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A rifle-toting gunman wearing tactical gear and carrying multiple magazines was fatally shot Monday after exchanging fire with federal officers outside a downtown Dallas court building, police said.
The gunman, identified as Brian Isaack Clyde, 22, was seen on video near the doors to the Earle Cabell Federal Building at about 8:50 a.m. before running across the street and into a parking lot, where he falls down.
He was taken to an area hospital, where he was pronounced dead, Matt DeSarno, special agent in charge of the FBI's Dallas Field Office, said. No one else was injured during the incident, police said.
Clyde entered the U.S. Army at age 18 and left two years later, according to public records obtained by NBC Dallas-Fort Worth.
Dallas police said a bomb squad was inspecting the suspect's vehicle, and later conducted a controlled explosion of it. They said hours after the shooting that the vehicle had been rendered safe, but told people to still avoid the area.
Monday's shooting happened around the corner from where five Dallas officers were gunned down in a 2016 ambush.
Dallas Morning News photographer Tom Fox, who was at the courthouse, took of a picture of Clyde in which he is seen wearing a ski mask, a vest and a utility belt. Fox said the man shot at the door of the building.
Witnesses told NBCDFW that they heard between 15 to 20 shots.
Clyde’s Facebook page features posts over the last week where he lays out his collection of ammunition and swords.
In one picture posted Saturday, 10 magazines are laid out on the floor. In the caption, Clyde said he is no longer going to dress up for the local yearly anime conference in Dallas because he “decided to finish getting all of my mags.”
In a post from a day before the attempted shooting, Clyde posted a picture of a sword, saying that he was a “gladius” about to “defend the modern Republic.” His last post before the shooting featured a picture of his bare legs.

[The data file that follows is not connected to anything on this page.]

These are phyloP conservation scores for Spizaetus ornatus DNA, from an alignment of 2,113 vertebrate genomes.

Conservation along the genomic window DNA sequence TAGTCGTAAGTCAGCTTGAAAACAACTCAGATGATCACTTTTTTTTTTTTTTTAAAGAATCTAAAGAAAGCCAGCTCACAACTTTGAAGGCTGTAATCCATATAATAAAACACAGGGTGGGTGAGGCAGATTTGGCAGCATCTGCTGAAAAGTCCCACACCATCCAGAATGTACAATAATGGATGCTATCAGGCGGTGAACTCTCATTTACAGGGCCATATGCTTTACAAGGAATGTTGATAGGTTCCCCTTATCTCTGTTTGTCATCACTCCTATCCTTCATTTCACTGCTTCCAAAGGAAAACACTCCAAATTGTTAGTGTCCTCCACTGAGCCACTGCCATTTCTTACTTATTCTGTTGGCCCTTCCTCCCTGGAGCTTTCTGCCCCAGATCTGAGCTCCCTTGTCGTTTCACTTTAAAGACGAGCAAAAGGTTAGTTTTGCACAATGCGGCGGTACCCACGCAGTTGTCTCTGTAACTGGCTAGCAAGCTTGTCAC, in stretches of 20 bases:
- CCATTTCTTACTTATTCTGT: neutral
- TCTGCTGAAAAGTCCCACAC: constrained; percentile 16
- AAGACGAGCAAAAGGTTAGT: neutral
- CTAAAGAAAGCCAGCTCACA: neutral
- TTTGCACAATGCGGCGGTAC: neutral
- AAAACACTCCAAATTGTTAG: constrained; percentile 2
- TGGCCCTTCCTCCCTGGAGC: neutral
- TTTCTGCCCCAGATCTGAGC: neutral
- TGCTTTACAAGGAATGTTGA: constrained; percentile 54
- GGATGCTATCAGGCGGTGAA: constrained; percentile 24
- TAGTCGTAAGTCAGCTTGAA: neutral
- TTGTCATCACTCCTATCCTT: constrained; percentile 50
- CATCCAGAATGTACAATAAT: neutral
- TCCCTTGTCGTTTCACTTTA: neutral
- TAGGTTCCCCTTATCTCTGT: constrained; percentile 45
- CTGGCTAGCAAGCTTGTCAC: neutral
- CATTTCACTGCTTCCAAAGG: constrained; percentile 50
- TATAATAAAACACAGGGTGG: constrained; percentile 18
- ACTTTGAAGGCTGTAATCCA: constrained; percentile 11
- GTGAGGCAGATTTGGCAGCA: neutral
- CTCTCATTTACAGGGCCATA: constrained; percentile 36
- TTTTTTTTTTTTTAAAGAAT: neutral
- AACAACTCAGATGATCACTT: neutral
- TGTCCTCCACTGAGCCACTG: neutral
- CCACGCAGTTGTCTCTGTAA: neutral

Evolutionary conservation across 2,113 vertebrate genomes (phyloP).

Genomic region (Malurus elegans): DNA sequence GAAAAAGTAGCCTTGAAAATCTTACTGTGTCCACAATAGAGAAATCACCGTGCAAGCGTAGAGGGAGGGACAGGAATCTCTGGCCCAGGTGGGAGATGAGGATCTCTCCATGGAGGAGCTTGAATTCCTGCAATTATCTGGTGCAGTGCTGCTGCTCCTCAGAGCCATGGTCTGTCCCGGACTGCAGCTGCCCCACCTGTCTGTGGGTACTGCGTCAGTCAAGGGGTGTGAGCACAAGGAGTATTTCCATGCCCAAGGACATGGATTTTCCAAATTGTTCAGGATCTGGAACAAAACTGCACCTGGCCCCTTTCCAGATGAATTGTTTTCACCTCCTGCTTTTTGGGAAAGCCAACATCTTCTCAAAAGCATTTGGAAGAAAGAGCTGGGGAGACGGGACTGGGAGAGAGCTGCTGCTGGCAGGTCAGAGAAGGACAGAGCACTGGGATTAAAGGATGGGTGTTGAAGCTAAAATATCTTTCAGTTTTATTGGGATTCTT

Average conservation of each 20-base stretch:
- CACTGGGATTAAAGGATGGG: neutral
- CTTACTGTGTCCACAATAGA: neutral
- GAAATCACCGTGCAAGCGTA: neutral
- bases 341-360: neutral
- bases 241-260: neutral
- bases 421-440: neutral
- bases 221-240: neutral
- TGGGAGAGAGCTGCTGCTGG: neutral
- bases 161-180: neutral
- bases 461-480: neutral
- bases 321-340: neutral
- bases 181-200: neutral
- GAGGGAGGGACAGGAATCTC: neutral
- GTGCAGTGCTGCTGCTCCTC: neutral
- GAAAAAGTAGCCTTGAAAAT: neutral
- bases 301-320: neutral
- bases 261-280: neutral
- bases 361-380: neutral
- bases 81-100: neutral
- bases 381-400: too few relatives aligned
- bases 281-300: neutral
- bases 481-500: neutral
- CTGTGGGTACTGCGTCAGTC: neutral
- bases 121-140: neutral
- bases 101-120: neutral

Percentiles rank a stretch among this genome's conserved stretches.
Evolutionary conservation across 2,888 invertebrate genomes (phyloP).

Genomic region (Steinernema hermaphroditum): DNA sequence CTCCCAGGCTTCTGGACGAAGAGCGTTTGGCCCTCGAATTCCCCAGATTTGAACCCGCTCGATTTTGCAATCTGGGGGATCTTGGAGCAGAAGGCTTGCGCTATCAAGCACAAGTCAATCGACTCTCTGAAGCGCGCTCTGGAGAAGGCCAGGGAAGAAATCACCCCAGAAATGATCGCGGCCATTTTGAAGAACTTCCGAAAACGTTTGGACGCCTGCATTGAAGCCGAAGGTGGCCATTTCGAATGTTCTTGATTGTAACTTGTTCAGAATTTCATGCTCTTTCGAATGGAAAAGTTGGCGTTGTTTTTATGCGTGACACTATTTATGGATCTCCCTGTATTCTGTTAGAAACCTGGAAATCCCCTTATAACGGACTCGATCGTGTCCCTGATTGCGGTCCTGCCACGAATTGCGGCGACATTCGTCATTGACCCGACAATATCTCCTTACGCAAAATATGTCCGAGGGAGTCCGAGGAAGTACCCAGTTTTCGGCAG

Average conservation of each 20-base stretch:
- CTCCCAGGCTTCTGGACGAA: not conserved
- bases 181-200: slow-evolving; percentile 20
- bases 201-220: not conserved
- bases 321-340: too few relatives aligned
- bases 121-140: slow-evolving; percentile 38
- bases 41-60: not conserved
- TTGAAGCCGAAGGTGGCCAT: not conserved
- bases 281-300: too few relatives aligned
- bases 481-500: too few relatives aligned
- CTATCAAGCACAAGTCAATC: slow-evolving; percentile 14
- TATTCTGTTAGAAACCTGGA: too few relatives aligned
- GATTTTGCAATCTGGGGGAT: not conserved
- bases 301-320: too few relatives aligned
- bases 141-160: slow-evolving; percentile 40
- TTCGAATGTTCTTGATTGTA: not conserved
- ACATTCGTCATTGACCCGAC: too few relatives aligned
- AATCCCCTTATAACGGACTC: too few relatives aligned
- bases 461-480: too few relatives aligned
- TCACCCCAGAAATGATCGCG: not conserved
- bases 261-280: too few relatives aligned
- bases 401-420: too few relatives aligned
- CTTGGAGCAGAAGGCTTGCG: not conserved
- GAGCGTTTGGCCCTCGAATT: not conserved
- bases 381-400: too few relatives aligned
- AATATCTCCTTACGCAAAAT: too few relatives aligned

Clyde’s Facebook page is otherwise filled with vague warnings of an upcoming attack, conspiracy theories about the U.S. government, memes from far-right internet subcultures like 4chan, and misogynist memes.
In a video posted June 9, he warned that “the storm is coming,” a phrase frequently used by anti-government internet conspiracy theorists, and said he didn’t know how much time he had left. The video ends with Clyde saying he’s “ready,” and holding up a long gun.
References to incels, or the “involuntary celibate” internet community that is prominent on extreme misogynist message boards, are frequently posted in memes on Clyde’s page.
Clyde posted a picture of a swastika on a green flag, calling it a “solution” on April 29. He also often posted anti-U.S. government conspiracy theories, including posts about secret pedophile rings and CIA experiments.
In non-political posts, Clyde consistently extolled his appreciation for several of his hobbies, including anime, comic book movies, and guns. “God i love gun shows,” he wrote on April 27.
Texas State Rep. Eric Johnson was sworn in as the new mayor of Dallas on Monday about a mile from where the violence unfolded.